The outcome was: Mostly satisfactory. The Longhorn offense moved the ball easily in the first half, scoring on their first two drives before exploding for 24 points in the second quarter, keyed by DJ Monroe's 89-yard kickoff return for a touchdown on his first collegiate touch. Monroe's return helped provide the Sportscenter highlight that voters always seem to like, as well as helping to establish that 59 point final tally that surely will help "Leave No Doubt." Nothing about the final score will come back to haunt Texas in the run towards Pasadena.
However, there were some unsavory aspects to the game, notably the three turnovers, including three fumbles, two by starting running back Vondrell McGee, and an interception by Colt McCoy that looked exactly like the pick-six thrown against Texas Tech last season after McCoy absolutely stared down John Chiles. Michael Huey got carted off the field with a leg injury that will test the Texas depth along the offensive line and Jared Norton appeared to hurt his arm or shoulder. Chykie Brown badly blew his assignment in coverage and gave up a long touchdown pass and the defensive line didn't get as much pressure against Troy Revell as expected against such an overmatched opponent.
Oh yeah, and McCoy barely completed more than 70% of his passes. Unacceptable. What happened to the Colt that we knew and loved?
The Offensive MVP was: Jordan Shipley. It's tempting to give this award to Monroe and his long kickoff return, as well as his nine carries for 64 yards, but it goes to Shipley and his team-leading eight catches for 180 yards and one touchdown. The numbers are impressive and Shipley will continue to remain McCoy's favorite target as long as he can stay healthy, but Shipley gets Offensive MVP honors because of his 78-yard touchdown catch, the type of play that Longhorn fans hope provides a glimpse of Shipley's ability to catch the deep the ball. More explosive plays downfield in the passing game will keep Shipley from catching as many short passes while he takes big hits from the defense. And hey, everyone likes big plays.
The offensive Offensive LVP was: Vondrell McGee. It's a little bit difficult to be too critical after a win that mostly lived up to even the highest of expectations, but after the coaches spent another spring and fall emphasizing ball security and after a season in which Longhorn running backs didn't lose a single fumble, McGee's two fumbles against Louisiana-Monroe were unacceptable. Had Fozzy Whittaker been healthy or Cody Johnson more ready to be an every-down back, McGee probably wouldn't have touched the ball much after the two miscues. It was difficult to tell on the replays what McGee was doing wrong, but the bottom line is that he needs to protect the ball much better as the season wears on. Hopefully the mistakes were anomalies and the fumbles don't become a trend.
The Defensive MVP was: Sam Acho. On a night when the defensive line wasn't overly impressive in their ability to get to the quarterback and finish the play, Acho showed off his high-level motor and nose for the football, recovering two ULM fumbles and finishing with four tackles. The Longhorns will need more than just Sergio Kindle playing well to replace the lost production of Brian Orakpo and Henry Melton and Acho's game on Saturday night indicated that he's ready to finally step into a major role on the team after two years as a bit player. Will Muschamp must be pleased about that.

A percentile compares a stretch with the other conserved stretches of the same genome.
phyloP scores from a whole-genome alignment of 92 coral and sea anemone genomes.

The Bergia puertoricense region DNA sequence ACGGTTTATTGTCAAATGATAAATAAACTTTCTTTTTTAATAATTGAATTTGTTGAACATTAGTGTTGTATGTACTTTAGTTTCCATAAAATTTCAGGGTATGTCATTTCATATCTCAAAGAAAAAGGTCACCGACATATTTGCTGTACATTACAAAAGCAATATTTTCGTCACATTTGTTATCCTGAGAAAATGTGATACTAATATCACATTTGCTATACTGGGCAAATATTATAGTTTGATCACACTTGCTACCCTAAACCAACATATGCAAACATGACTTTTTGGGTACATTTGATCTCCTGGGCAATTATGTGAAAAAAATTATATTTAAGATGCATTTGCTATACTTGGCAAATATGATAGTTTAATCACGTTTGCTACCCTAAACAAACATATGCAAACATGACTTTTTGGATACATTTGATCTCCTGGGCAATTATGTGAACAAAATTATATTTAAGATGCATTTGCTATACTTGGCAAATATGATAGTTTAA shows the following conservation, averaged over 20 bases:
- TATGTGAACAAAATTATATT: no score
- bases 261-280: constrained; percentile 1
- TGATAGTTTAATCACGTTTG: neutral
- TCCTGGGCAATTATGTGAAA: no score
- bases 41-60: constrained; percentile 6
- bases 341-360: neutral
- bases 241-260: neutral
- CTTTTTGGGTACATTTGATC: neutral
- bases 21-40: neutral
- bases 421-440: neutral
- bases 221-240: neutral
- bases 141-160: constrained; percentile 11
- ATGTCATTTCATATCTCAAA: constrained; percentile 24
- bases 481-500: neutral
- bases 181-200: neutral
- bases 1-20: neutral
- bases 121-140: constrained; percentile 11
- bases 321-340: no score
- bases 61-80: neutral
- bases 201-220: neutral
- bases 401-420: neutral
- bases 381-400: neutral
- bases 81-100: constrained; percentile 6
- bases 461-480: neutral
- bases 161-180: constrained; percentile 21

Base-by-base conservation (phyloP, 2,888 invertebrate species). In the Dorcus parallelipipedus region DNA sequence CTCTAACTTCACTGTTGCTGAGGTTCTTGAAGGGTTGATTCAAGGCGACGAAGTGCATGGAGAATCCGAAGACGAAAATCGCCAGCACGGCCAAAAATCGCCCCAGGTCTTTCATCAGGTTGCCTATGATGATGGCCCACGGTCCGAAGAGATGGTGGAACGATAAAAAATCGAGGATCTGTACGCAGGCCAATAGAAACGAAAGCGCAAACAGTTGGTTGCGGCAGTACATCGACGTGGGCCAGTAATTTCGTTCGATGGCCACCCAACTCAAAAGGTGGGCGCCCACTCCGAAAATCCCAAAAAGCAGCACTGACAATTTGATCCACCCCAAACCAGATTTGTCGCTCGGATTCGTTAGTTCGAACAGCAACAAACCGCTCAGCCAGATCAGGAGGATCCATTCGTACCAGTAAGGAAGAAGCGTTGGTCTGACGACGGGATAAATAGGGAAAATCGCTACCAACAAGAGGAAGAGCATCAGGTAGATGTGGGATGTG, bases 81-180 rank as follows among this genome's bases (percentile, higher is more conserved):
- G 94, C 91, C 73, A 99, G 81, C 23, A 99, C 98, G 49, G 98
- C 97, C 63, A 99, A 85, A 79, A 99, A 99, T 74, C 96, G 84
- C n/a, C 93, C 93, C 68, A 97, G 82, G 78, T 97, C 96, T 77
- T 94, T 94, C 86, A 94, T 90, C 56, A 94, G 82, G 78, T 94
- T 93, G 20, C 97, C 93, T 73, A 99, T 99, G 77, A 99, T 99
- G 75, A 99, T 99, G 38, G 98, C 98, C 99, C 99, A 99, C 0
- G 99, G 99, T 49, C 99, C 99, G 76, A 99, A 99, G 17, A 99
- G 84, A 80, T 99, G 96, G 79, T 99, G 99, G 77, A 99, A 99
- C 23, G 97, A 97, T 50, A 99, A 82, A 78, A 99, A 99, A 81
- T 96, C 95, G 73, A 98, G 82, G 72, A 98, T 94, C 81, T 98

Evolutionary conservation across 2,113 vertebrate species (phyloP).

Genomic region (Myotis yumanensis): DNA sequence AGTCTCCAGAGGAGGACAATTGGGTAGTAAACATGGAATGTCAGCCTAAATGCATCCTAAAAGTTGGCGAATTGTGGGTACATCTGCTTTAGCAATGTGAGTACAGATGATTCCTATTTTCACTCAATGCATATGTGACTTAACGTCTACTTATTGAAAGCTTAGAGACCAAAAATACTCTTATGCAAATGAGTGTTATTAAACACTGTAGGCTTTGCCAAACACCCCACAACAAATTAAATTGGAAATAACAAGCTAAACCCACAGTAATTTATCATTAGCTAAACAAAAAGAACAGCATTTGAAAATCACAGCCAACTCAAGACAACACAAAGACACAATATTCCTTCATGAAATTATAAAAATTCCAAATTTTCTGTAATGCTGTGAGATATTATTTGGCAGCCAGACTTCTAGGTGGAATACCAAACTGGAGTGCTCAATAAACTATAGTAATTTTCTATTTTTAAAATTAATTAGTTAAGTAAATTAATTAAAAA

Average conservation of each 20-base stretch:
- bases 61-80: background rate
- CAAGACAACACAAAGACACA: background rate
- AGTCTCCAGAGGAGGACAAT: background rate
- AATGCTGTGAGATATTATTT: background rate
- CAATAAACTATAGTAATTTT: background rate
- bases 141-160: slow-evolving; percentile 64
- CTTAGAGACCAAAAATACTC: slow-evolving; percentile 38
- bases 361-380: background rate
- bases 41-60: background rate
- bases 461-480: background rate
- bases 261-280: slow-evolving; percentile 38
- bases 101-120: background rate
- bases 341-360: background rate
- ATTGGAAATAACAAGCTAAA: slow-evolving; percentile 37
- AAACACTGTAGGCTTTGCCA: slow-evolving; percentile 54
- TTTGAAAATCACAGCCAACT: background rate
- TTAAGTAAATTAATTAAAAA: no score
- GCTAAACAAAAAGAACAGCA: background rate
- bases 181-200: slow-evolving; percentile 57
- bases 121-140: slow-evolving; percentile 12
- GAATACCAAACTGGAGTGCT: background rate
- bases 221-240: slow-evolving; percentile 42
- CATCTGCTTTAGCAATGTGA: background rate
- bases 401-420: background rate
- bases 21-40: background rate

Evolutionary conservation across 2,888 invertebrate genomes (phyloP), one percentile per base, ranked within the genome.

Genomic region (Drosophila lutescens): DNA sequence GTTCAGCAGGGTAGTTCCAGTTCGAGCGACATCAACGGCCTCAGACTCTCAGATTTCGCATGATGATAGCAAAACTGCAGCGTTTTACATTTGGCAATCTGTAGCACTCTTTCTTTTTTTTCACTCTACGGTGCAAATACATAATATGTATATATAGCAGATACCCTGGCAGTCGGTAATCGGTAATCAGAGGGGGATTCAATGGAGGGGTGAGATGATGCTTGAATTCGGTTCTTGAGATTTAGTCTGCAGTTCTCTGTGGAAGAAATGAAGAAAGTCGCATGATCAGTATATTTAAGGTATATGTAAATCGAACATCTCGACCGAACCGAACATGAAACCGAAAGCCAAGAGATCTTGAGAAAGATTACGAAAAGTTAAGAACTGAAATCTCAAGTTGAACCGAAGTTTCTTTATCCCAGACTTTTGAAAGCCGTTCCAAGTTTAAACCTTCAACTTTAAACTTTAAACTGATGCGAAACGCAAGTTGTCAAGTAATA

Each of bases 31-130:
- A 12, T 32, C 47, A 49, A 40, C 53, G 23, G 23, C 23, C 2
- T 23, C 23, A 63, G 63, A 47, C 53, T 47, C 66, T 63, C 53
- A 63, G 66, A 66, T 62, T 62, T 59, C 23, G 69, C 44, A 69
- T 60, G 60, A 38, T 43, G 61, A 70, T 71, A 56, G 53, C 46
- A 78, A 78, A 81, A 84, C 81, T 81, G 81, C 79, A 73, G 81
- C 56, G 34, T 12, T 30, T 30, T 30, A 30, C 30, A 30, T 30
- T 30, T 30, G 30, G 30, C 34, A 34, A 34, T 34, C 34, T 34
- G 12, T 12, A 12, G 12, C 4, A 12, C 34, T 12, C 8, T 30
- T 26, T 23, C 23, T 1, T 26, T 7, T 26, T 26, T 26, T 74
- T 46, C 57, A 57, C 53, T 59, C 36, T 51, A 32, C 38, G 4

The offensive Defensive LVP was: Chykie Brown. Much like the offensive Offensive LVP, putting anyone in this slot in a blowout that didn't even stay close very long might be overly critical. Brown's trangressions are really just a single trangression, the 75-yard touchdown allowed to the speedy Luther Ambrose when Brown blew his assignment in coverage. Placed in the context of the game and the fact that Ambrose is one of the fastest receivers, if not the fastest, that the Longhorns will play this season, the play isn't much to get worked up about, except for the fact that Brown is supposed to compete with Aaron Williams for the title of lock-down corner on the team and major mistakes that result in long touchdowns just won't cut it, not when there are players behind Brown waiting hungrily for their own opportunities.
Garrett Gilbert watch: 4/5 for 46 yards, one carry for 12 yards and a touchdown. One of the most satisfactory parts of the game was the poised performance of the true freshman quarterback when he finally entered the game in the fourth quarter, replacing starter Colt McCoy. His lone drive was everything that one could expect from a player just months removed from leading his own high school team, as Gilbert helped march the Longhorns 73 yard down the field on 10 plays. Besides his accuracy and poise in the pocket completing four passes and another that DeSean Hales could have caught, Gilbert finished the drive with a nifty 12-yard touchdown scramble up the middle in which he provided a glimpse at the collegiate level of his improved running ability that aided Lake Travis in the playoffs last fall. Heartening indeed.
Wyoming Fear Factor: 0 out of 10. (5) is the baseline. +1 for the altitude at War Memorial Stadium, -1 for the new coach, Dave Christensen, having little time to establish his system, -1 because the offense was terrible last season, -2 because they lost their top two running backs, -2 because it's Wyoming.
Heading into next week I feel: Teased. Football is finally here, people, and I want more of it. The 60 minutes played on Saturday night were just a beginning, just a tease, and my thirst is nigh unquenchable after the eight-month offseason. Teased by the potential of the electric DJ Monroe, teased by the thre catches by Marquise Goodwin, teased by Shipley's long touchown catch. More, please!